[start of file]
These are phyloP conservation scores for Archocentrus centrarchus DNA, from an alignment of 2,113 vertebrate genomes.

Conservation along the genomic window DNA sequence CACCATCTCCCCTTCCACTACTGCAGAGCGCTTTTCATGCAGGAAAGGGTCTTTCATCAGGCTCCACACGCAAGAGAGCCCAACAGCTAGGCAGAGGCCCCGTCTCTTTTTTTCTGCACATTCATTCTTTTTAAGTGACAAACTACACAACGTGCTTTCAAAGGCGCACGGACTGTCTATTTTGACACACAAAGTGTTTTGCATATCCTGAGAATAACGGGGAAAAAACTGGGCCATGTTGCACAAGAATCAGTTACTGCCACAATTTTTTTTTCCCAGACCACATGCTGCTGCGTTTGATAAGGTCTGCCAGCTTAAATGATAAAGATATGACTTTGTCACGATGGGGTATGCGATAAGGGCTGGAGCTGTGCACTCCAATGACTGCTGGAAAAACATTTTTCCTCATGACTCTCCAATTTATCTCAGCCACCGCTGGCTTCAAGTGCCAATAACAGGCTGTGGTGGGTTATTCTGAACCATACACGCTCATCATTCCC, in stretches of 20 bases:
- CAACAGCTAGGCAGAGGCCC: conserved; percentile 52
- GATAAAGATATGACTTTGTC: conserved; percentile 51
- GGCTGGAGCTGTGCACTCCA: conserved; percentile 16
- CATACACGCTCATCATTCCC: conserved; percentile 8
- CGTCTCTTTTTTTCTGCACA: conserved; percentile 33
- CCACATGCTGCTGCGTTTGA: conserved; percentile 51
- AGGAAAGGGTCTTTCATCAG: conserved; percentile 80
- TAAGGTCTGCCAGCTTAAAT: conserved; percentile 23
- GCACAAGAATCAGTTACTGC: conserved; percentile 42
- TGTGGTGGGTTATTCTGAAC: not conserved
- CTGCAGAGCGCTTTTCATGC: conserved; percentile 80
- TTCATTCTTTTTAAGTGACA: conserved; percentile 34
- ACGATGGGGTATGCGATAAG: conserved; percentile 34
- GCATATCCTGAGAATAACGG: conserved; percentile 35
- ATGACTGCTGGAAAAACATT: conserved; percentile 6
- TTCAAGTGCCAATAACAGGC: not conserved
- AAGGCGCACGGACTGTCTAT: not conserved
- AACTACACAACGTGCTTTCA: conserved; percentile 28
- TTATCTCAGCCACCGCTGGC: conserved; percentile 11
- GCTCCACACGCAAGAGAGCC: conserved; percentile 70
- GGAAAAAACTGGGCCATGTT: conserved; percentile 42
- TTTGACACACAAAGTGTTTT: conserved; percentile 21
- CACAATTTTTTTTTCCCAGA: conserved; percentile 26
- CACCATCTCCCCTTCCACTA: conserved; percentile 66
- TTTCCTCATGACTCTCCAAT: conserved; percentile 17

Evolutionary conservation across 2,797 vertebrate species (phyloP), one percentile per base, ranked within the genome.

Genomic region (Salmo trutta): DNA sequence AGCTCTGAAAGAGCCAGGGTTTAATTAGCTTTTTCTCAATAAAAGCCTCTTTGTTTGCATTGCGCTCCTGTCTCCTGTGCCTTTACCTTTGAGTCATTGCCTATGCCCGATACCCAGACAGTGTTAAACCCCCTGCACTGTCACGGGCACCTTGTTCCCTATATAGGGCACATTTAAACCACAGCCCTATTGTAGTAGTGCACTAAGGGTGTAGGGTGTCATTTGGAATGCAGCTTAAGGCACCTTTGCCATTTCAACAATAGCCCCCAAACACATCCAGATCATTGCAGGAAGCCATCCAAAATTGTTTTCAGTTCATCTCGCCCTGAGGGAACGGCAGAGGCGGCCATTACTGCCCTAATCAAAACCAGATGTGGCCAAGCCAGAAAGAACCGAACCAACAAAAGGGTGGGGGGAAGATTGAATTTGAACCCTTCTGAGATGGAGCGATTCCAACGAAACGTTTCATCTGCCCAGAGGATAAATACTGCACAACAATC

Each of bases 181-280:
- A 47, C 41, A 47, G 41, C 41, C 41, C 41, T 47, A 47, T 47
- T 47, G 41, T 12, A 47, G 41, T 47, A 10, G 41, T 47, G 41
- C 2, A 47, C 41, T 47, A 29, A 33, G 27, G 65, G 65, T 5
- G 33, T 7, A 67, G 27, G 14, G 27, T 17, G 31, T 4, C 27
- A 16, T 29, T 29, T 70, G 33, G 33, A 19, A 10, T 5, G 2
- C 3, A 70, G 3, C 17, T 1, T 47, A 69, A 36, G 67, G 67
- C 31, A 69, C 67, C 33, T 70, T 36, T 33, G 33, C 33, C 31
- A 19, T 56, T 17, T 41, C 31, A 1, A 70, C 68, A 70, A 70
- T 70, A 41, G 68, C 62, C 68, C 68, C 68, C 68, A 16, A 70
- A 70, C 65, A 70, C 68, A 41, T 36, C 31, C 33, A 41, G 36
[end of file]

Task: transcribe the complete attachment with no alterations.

These are phyloP conservation scores for Archocentrus centrarchus DNA, from an alignment of 2,113 vertebrate genomes.

Conservation along the genomic window DNA sequence CACCATCTCCCCTTCCACTACTGCAGAGCGCTTTTCATGCAGGAAAGGGTCTTTCATCAGGCTCCACACGCAAGAGAGCCCAACAGCTAGGCAGAGGCCCCGTCTCTTTTTTTCTGCACATTCATTCTTTTTAAGTGACAAACTACACAACGTGCTTTCAAAGGCGCACGGACTGTCTATTTTGACACACAAAGTGTTTTGCATATCCTGAGAATAACGGGGAAAAAACTGGGCCATGTTGCACAAGAATCAGTTACTGCCACAATTTTTTTTTCCCAGACCACATGCTGCTGCGTTTGATAAGGTCTGCCAGCTTAAATGATAAAGATATGACTTTGTCACGATGGGGTATGCGATAAGGGCTGGAGCTGTGCACTCCAATGACTGCTGGAAAAACATTTTTCCTCATGACTCTCCAATTTATCTCAGCCACCGCTGGCTTCAAGTGCCAATAACAGGCTGTGGTGGGTTATTCTGAACCATACACGCTCATCATTCCC, in stretches of 20 bases:
- CAACAGCTAGGCAGAGGCCC: conserved; percentile 52
- GATAAAGATATGACTTTGTC: conserved; percentile 51
- GGCTGGAGCTGTGCACTCCA: conserved; percentile 16
- CATACACGCTCATCATTCCC: conserved; percentile 8
- CGTCTCTTTTTTTCTGCACA: conserved; percentile 33
- CCACATGCTGCTGCGTTTGA: conserved; percentile 51
- AGGAAAGGGTCTTTCATCAG: conserved; percentile 80
- TAAGGTCTGCCAGCTTAAAT: conserved; percentile 23
- GCACAAGAATCAGTTACTGC: conserved; percentile 42
- TGTGGTGGGTTATTCTGAAC: not conserved
- CTGCAGAGCGCTTTTCATGC: conserved; percentile 80
- TTCATTCTTTTTAAGTGACA: conserved; percentile 34
- ACGATGGGGTATGCGATAAG: conserved; percentile 34
- GCATATCCTGAGAATAACGG: conserved; percentile 35
- ATGACTGCTGGAAAAACATT: conserved; percentile 6
- TTCAAGTGCCAATAACAGGC: not conserved
- AAGGCGCACGGACTGTCTAT: not conserved
- AACTACACAACGTGCTTTCA: conserved; percentile 28
- TTATCTCAGCCACCGCTGGC: conserved; percentile 11
- GCTCCACACGCAAGAGAGCC: conserved; percentile 70
- GGAAAAAACTGGGCCATGTT: conserved; percentile 42
- TTTGACACACAAAGTGTTTT: conserved; percentile 21
- CACAATTTTTTTTTCCCAGA: conserved; percentile 26
- CACCATCTCCCCTTCCACTA: conserved; percentile 66
- TTTCCTCATGACTCTCCAAT: conserved; percentile 17

Evolutionary conservation across 2,797 vertebrate species (phyloP), one percentile per base, ranked within the genome.

Genomic region (Salmo trutta): DNA sequence AGCTCTGAAAGAGCCAGGGTTTAATTAGCTTTTTCTCAATAAAAGCCTCTTTGTTTGCATTGCGCTCCTGTCTCCTGTGCCTTTACCTTTGAGTCATTGCCTATGCCCGATACCCAGACAGTGTTAAACCCCCTGCACTGTCACGGGCACCTTGTTCCCTATATAGGGCACATTTAAACCACAGCCCTATTGTAGTAGTGCACTAAGGGTGTAGGGTGTCATTTGGAATGCAGCTTAAGGCACCTTTGCCATTTCAACAATAGCCCCCAAACACATCCAGATCATTGCAGGAAGCCATCCAAAATTGTTTTCAGTTCATCTCGCCCTGAGGGAACGGCAGAGGCGGCCATTACTGCCCTAATCAAAACCAGATGTGGCCAAGCCAGAAAGAACCGAACCAACAAAAGGGTGGGGGGAAGATTGAATTTGAACCCTTCTGAGATGGAGCGATTCCAACGAAACGTTTCATCTGCCCAGAGGATAAATACTGCACAACAATC

Each of bases 181-280:
- A 47, C 41, A 47, G 41, C 41, C 41, C 41, T 47, A 47, T 47
- T 47, G 41, T 12, A 47, G 41, T 47, A 10, G 41, T 47, G 41
- C 2, A 47, C 41, T 47, A 29, A 33, G 27, G 65, G 65, T 5
- G 33, T 7, A 67, G 27, G 14, G 27, T 17, G 31, T 4, C 27
- A 16, T 29, T 29, T 70, G 33, G 33, A 19, A 10, T 5, G 2
- C 3, A 70, G 3, C 17, T 1, T 47, A 69, A 36, G 67, G 67
- C 31, A 69, C 67, C 33, T 70, T 36, T 33, G 33, C 33, C 31
- A 19, T 56, T 17, T 41, C 31, A 1, A 70, C 68, A 70, A 70
- T 70, A 41, G 68, C 62, C 68, C 68, C 68, C 68, A 16, A 70
- A 70, C 65, A 70, C 68, A 41, T 36, C 31, C 33, A 41, G 36